A new standard for policy-relevant science?

GMOsThe increasing concern about unreliability in scientific literature1, 2 is a problem for people like me — I am the science adviser to DEFRA, the UK government department for environment, food and rural affairs. To counsel politicians, I must recognize systematic bias in research. Bias is cryptic enough in individual studies, let alone in whole bodies of literature that contain important inaccuracies2, 3.

It worries me that because of bias, some parts of the published scientific literature, such as studies on the safety of genetically modified (GM) organisms and pesticides, or trends in biodiversity measurements, might have only limited use in policy-making.

To mitigate this problem, policy-makers should consider holding published scientific evidence to an audited standard that can be replicated and is robust to variations in assessor competence. A weighting factor, or ‘kite mark’, applied to journals or individual articles, could help policy-makers to assess the robustness of studies for use in particular applications. Similar methods established by non-profit standards associations are used in research to certify laboratory practice and in engineering to certify building standards.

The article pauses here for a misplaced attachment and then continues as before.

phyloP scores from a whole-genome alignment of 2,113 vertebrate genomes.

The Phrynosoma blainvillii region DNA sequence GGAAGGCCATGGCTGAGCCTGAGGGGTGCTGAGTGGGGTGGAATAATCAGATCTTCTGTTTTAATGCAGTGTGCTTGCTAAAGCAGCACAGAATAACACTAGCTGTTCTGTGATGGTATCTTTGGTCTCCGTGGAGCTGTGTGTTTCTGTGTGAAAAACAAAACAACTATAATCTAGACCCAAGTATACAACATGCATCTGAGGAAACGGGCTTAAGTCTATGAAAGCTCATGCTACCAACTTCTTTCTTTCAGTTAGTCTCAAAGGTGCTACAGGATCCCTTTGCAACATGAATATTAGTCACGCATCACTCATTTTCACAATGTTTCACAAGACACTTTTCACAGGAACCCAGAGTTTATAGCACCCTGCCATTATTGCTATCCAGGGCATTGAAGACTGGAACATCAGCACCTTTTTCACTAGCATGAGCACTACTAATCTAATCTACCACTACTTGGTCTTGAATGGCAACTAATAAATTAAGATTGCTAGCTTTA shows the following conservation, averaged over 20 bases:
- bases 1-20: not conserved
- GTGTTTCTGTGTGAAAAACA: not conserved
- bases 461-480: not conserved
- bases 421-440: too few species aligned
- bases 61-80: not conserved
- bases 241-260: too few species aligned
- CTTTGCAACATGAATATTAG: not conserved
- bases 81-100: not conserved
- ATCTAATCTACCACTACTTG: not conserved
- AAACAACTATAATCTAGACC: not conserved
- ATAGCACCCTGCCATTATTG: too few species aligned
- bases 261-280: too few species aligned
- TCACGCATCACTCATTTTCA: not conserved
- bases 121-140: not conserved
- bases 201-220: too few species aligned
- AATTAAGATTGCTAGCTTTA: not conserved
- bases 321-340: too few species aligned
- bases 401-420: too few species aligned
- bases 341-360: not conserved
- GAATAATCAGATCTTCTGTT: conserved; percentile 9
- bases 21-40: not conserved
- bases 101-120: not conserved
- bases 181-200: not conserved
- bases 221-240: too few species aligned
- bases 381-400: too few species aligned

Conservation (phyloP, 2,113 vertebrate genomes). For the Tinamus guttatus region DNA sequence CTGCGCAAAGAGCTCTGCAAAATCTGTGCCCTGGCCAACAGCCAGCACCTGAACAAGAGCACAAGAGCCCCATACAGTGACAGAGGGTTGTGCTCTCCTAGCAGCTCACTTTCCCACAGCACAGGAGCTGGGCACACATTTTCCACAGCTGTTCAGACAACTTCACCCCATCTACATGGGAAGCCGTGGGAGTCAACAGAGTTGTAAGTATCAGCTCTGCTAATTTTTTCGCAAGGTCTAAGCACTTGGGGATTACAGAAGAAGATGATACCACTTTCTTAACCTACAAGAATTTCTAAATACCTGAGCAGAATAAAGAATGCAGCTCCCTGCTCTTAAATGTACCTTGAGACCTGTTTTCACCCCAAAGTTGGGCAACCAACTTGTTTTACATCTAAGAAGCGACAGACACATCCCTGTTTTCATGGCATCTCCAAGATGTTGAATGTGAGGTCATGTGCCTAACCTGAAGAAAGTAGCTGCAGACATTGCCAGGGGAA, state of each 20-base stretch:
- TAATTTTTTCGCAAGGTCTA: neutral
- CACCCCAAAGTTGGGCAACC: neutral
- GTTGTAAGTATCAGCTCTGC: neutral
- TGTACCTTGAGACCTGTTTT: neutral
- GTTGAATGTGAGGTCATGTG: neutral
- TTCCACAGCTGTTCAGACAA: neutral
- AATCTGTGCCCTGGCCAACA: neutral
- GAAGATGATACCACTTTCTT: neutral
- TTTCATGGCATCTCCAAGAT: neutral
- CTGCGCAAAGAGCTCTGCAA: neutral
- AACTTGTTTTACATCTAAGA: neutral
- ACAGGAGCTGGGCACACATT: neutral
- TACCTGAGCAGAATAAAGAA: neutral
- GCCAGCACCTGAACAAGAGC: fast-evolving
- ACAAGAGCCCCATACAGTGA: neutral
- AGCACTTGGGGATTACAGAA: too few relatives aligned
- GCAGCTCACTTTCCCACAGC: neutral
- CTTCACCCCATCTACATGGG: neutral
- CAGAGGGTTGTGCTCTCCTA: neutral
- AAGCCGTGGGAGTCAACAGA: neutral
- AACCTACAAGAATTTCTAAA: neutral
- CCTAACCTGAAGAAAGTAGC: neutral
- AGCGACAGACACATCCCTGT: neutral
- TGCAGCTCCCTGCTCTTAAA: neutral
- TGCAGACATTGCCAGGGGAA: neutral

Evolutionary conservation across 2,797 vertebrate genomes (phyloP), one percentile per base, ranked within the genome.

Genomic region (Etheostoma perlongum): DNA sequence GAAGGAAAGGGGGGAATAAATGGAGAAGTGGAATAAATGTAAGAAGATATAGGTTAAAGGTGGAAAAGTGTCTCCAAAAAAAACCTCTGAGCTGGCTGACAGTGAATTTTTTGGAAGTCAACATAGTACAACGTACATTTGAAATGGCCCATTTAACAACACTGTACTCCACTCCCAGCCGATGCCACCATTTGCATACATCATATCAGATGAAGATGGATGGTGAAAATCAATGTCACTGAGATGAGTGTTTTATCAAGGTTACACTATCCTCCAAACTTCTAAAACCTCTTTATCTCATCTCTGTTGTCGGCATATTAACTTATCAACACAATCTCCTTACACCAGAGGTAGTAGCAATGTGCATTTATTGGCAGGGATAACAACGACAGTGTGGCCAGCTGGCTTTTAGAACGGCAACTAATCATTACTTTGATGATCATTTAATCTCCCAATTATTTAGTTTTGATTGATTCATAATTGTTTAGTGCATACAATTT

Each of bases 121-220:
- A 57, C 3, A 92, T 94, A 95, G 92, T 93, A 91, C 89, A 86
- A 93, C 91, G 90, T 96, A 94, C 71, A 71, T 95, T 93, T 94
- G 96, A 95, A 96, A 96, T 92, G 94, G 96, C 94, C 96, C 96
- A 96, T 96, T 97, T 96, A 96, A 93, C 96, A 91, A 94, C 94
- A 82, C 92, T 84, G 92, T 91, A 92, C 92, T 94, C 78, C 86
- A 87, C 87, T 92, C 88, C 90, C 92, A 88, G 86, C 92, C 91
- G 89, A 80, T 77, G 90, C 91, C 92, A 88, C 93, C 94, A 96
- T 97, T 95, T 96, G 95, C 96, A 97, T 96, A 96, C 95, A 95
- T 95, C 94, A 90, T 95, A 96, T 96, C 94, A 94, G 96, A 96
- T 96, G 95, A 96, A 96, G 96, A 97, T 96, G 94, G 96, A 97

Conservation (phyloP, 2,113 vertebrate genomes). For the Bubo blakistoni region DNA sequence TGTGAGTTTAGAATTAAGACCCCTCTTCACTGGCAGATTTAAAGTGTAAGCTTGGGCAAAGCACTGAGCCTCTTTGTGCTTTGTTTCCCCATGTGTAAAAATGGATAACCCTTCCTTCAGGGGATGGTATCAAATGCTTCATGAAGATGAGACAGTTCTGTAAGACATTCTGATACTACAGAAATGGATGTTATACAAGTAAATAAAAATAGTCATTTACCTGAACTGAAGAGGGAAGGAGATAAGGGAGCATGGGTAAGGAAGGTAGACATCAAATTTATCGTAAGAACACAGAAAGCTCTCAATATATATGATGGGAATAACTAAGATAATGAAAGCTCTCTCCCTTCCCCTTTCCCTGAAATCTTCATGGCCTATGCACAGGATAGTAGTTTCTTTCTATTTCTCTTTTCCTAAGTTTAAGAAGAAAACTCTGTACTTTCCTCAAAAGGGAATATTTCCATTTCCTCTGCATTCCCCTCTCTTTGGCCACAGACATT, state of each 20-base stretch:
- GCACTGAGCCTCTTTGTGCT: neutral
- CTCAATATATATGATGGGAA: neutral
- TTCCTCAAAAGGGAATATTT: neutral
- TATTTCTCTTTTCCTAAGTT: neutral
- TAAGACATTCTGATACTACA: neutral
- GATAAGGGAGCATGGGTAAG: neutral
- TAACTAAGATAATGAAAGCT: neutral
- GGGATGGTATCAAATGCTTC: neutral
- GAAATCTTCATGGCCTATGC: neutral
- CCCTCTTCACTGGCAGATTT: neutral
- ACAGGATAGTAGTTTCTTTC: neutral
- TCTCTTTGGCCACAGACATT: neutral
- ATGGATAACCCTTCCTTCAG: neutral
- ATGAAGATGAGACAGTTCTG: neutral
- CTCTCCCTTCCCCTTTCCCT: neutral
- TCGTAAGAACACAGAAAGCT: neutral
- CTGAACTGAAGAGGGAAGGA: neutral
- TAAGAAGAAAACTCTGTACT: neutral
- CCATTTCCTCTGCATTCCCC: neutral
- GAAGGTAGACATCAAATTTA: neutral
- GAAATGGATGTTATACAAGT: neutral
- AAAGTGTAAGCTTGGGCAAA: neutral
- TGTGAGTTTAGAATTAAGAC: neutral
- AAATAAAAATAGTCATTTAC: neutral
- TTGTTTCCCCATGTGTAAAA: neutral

The quality of research results fluctuates because of varying tractability in the problems being probed1, 4. For example, it is easy to judge the efficacy of an experiment to engineer a tomato to produce the pigment anthocyanin5, because if it succeeds, that tomato is the colour of a ripe plum. It is much harder to judge the reliability of a study investigating whether a GM crop is toxic to animals6. The latter situation is much more susceptible to inaccuracy and interpretation.

Click here to read more from this September 11, 2013 Nature article by Ian Boyd.

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